Typical physical PMS symptoms include:

  • Taut breasts
  • Bloating
  • Cravings or loss of appetite
  • Feeling of pressure in the lower abdomen
  • Distended abdomen
  • Weight gain
  • Hot flushes, sweating
  • Skin blemishes
  • Circulatory problems including dizziness

Typical psychological changes during PMS are:

  • Irritability
  • Mood swings
  • Lack of desire
  • Exhaustion
  • Sleep disorders
  • Depression

What helps with PMS? Our natural tips:

Healthy comfort food. When we are in the grip of PMS, our desire for sweet and salty food increases. Nevertheless, we should remain firm and show this unhealthy comfort food the cold shoulder. It is now generally recognised that we can get through PMS better with a healthy diet. Fresh vegetables, whole grain products, legumes, fish, cold-pressed vegetable oils and nuts and seeds provide us with plenty of vital substances, keep blood sugar levels stable and can help us to get a grip on extreme hunger attacks.
Micronutrient companion. In order to help us to feel more lighthearted even on the days before menstruation, certain micronutrients can be used as a support. Vitex agnus-castus (also called Vitex, Chaste Tree, Chasteberry, Abraham's Balm or Monk's Pepper) is particularly recommended, as it can alleviate physical and psychological symptoms before and during your period due to its hormone compensating effect. In addition to calcium and vitamin D, a good iron supply also reduces the risk of PMS and also fights fatigue and exhaustion. Vitamin B6, which regulates hormone activity and is important for the formation of the two mood enhancers dopamine and serotonin, is also beneficial.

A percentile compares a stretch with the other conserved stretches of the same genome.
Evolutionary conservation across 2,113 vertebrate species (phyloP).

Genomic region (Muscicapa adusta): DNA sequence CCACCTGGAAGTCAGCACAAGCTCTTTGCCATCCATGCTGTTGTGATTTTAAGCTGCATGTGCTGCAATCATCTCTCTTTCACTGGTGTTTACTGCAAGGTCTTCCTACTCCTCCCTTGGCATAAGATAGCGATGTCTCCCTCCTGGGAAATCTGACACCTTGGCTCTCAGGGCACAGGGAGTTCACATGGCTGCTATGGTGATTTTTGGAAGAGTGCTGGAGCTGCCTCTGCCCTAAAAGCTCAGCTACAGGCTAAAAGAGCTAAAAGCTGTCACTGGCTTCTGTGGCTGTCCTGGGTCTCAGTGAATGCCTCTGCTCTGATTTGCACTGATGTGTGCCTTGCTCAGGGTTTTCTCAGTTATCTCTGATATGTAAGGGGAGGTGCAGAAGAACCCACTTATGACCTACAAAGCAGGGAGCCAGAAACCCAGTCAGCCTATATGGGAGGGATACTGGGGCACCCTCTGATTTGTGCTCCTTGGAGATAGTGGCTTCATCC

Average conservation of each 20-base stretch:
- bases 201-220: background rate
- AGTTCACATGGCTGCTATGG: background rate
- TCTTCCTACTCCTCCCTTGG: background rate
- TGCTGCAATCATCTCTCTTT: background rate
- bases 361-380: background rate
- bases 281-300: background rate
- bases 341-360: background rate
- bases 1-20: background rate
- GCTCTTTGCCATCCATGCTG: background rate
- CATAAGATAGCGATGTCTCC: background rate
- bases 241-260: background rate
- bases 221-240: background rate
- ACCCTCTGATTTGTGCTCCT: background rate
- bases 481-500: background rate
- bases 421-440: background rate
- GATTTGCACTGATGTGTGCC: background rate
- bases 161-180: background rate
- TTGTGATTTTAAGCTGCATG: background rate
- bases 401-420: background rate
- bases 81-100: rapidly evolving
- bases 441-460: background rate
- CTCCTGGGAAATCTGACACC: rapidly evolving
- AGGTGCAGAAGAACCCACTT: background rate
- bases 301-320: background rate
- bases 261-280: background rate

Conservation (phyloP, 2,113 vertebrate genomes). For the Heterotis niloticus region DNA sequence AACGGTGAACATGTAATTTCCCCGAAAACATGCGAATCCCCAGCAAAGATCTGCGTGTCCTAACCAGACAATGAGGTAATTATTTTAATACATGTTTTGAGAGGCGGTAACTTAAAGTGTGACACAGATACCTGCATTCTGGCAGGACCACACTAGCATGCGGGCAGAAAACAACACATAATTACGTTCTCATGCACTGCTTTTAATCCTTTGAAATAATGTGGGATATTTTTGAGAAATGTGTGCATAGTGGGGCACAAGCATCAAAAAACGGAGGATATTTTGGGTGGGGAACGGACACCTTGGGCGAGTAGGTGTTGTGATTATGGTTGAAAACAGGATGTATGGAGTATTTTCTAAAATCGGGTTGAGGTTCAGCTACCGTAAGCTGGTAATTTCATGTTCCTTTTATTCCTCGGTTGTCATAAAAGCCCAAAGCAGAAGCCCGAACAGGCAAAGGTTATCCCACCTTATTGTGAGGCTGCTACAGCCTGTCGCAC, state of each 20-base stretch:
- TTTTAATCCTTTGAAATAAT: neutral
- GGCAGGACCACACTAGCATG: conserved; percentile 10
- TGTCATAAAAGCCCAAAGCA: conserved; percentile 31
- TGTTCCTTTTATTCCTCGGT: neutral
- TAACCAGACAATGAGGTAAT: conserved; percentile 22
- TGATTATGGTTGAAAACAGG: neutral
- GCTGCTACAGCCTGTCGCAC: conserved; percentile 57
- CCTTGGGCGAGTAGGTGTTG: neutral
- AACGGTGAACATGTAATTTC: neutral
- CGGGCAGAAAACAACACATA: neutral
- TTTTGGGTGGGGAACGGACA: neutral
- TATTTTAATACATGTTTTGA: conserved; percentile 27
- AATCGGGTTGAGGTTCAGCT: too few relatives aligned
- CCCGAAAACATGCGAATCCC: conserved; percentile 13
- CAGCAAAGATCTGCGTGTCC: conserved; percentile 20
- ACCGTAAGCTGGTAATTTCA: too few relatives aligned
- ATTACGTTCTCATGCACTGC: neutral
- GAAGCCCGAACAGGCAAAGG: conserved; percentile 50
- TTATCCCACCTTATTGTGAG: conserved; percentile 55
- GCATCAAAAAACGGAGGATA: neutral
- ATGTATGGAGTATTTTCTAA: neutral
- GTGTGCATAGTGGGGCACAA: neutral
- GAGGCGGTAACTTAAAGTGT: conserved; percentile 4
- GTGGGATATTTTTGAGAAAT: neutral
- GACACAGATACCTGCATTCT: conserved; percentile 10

Goodbye to stimulants. The traditional stimulants of “civilised society”, caffeine, alcohol and nicotine, can trigger symptoms before menstruation. If we do without these stimulants in the second half of our cycle, this may alleviate the symptoms of PMS.
Treat yourself to peace and quiet. Stress and a lack of sleep not only strains our nerves but can worsen existing symptoms. It is therefore all the more important to treat yourself to enough sleep and rest breaks in the days before menstruation. We can also reduce stress and regain more lightheartedness through relaxation techniques such as yoga, meditation or a substantial forest bath.
Get active. On the days before menstruation, your oestrogen level decreases – and with it yourwell-being. Even if we would prefer just to lie on the couch, movement can do us good right now. Happiness hormones are released, water deposits are removed more quickly. At the same time, our circulation is increased and uterine cramps become less tense, which can alleviate pain in the lower abdomen and back.
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Premium supplement for the hormonal balance of women

  • Monk's pepper makes you feel good before and during menstruation
  • Vitamin B6 helps regulate hormone activity
  • Magnesium, iron and vitamin B2 play a role in reducing tiredness and fatigue- Gingko supports mental performance
  • With plant extracts ginkgo biloba, pine bark (Pycnogenol®) and monk's pepper for well-being and balance
Nutrifem P-M-S- Formula®
Nutrifem P-M-S Formula ®